TORONTO (Reuters) - Yamana Gold (YRI.TO) reported on Wednesday an 8 percent increase in fourth-quarter adjusted profit on higher precious metal prices and a boost in concentrate sales volume.
The Toronto-based gold miner also announced an 11 percent boost in its overall reserves and said it would increase its annual dividend by 10 percent to 22 cents.
On an adjusted basis, earnings for the quarter ended December 31, rose to $184.2 million, or 25 cents a share from $170.98 million or 23 cents per share. That was slightly above analyst expectations of 24 cents a share on revenue of $601.5 million, according to Thomson Reuters I/B/E/S.
Revenue rose 6 percent to $568.8 million, as the average realized gold price climbed more than 21 percent to $1,670 per ounce and the silver price rose 11 percent to $31.29.
For the full year, revenues rose to $2.2 billion from $1.7 billion in 2010 as the company boosted production by 5 percent to 1.1 million gold equivalent ounces. Production for the quarter rose to 276,918 gold equivalent ounces.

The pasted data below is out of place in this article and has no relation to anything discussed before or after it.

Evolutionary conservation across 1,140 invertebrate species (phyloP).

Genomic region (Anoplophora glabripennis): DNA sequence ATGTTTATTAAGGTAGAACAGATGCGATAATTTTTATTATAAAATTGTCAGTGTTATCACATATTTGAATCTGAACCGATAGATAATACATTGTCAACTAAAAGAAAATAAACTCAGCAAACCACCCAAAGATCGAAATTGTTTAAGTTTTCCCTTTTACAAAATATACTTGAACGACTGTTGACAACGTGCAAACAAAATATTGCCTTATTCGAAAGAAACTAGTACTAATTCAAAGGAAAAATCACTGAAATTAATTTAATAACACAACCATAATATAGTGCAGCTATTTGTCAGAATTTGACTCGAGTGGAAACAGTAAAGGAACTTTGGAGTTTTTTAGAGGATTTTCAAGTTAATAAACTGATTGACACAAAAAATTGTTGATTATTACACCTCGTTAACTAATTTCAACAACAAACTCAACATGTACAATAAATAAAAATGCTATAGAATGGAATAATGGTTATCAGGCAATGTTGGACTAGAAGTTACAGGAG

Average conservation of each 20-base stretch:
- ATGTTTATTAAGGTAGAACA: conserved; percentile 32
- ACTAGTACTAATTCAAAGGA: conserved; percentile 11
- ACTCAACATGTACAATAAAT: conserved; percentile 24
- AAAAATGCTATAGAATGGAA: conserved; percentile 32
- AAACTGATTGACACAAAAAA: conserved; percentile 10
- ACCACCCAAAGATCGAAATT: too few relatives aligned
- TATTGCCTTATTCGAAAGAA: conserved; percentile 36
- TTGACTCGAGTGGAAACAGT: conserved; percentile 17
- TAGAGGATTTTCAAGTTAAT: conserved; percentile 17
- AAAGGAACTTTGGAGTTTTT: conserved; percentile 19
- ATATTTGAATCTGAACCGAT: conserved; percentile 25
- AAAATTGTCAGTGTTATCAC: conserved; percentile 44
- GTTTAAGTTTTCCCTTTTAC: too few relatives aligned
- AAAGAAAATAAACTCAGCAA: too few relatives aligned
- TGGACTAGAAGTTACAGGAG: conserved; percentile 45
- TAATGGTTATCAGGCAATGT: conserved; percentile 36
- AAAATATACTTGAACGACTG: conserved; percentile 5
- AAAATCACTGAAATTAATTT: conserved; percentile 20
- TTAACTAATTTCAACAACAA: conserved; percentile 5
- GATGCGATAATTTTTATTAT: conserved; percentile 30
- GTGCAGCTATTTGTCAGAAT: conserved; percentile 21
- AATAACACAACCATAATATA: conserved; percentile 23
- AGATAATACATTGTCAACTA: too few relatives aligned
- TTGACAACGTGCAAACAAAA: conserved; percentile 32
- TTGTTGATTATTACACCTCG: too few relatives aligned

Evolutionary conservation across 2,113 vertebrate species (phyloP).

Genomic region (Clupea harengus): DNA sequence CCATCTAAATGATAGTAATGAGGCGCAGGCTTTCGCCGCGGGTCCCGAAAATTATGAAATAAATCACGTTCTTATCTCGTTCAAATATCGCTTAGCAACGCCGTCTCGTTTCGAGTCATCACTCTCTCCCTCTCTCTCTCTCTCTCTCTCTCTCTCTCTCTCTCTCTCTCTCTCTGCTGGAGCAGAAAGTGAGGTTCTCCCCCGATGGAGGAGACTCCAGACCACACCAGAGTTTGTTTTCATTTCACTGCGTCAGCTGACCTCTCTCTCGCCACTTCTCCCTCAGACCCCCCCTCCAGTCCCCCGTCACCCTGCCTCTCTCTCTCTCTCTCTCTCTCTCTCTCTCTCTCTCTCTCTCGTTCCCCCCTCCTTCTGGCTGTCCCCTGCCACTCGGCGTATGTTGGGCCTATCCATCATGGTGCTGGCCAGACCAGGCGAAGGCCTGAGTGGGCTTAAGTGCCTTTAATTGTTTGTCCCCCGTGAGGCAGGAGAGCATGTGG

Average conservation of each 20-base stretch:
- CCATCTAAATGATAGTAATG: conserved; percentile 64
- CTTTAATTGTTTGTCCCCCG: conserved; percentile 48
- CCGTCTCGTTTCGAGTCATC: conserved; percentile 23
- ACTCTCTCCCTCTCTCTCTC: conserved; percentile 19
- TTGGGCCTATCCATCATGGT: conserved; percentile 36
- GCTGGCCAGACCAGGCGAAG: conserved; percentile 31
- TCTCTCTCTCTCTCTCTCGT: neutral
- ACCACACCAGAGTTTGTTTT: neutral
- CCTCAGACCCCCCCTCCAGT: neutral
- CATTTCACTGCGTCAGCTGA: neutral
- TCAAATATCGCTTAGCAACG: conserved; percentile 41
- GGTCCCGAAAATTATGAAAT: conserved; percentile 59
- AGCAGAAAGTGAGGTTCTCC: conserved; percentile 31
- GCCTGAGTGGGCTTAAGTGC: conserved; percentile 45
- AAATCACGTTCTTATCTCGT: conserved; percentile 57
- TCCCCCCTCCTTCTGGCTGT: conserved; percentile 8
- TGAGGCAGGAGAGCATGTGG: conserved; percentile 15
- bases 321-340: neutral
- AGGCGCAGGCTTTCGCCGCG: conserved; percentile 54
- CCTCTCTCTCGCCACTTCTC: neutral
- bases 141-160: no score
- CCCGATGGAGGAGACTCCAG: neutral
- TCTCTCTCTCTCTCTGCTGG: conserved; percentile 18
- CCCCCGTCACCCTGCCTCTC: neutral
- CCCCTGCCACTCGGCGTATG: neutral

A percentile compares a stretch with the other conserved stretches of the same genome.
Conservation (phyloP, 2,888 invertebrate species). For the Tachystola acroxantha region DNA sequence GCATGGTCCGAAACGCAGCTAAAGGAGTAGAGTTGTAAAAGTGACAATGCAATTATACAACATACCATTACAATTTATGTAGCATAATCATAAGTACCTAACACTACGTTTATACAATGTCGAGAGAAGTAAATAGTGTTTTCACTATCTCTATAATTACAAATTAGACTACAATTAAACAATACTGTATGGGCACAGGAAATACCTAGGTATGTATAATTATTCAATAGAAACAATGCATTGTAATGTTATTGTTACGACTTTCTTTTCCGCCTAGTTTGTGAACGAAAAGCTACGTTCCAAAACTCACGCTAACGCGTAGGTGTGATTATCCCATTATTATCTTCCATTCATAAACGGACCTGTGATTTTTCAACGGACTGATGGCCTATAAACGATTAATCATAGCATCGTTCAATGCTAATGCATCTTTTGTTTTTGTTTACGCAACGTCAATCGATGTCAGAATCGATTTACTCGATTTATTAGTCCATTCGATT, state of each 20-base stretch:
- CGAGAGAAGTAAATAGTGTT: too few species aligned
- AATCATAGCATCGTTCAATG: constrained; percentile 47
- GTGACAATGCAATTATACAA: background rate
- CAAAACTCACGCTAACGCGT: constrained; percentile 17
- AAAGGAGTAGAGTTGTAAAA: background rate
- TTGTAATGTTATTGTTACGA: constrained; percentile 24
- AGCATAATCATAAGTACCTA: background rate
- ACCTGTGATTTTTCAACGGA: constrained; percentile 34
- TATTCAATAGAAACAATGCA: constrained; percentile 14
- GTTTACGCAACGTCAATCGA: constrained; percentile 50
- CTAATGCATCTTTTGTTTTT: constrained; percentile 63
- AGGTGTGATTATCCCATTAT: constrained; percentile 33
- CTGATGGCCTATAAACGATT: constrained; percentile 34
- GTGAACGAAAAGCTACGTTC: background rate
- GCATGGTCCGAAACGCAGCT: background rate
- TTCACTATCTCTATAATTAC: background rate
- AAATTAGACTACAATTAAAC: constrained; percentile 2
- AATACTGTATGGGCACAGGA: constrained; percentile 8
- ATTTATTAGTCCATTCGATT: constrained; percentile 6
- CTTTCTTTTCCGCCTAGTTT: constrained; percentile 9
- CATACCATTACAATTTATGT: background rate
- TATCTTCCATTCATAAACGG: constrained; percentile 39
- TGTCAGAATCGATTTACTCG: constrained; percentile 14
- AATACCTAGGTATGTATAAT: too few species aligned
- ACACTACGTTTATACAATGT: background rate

Net earnings for the quarter fell to $89.6 million, or 12 cents a share, as the miner was hit with an $81 million non-cash impairment charge on an investment. In the year ago period the company had net income of $125.6 million, or 17 cents a share.
Yamana operates mines in Argentina, Brazil, Chile and Mexico. In January, the company said it would boost production by 13 percent in 2012, as the Mercedes mine in Mexico ramps up to its commercial production rate.
Yamana boosted its overall reserves by 11 percent to 18.6 million gold equivalent ounces. That includes a 10 percent increase in gold ounces to 17 million ounces and a 28 percent jump in silver reserves to 82.9 million ounces.
Yamana has budgeted some $125 million for exploration in 2012 and is not focused on mergers and acquisitions right now, Chief Executive Peter Marrone told Reuters.
“I‘m not feeling good about it,” he said of the current climate for dealmaking. “I still think that the best way for us to deliver value to shareholders is organic growth.”
Marrone said that Yamana will spend some $25 million to $35 million of its exploration budget at the El Penon project in Chile and a significant amount at the Pilar project in Brazil.
Overall, exploration spending will be 40 to 45 percent focused in Chile and about 30 to 35 percent in Brazil, with the balance in Argentina and Mexico.
Yamana, which started up its Mercedes project in Mexico in the fourth quarter of 2011, said construction is on track at its two development-stage projects in Brazil, Ernesto and C1 Santa Luz. Both are expected to start production this year.
Reporting by Julie Gordon; Editing by Peter Galloway and Carol Bishopric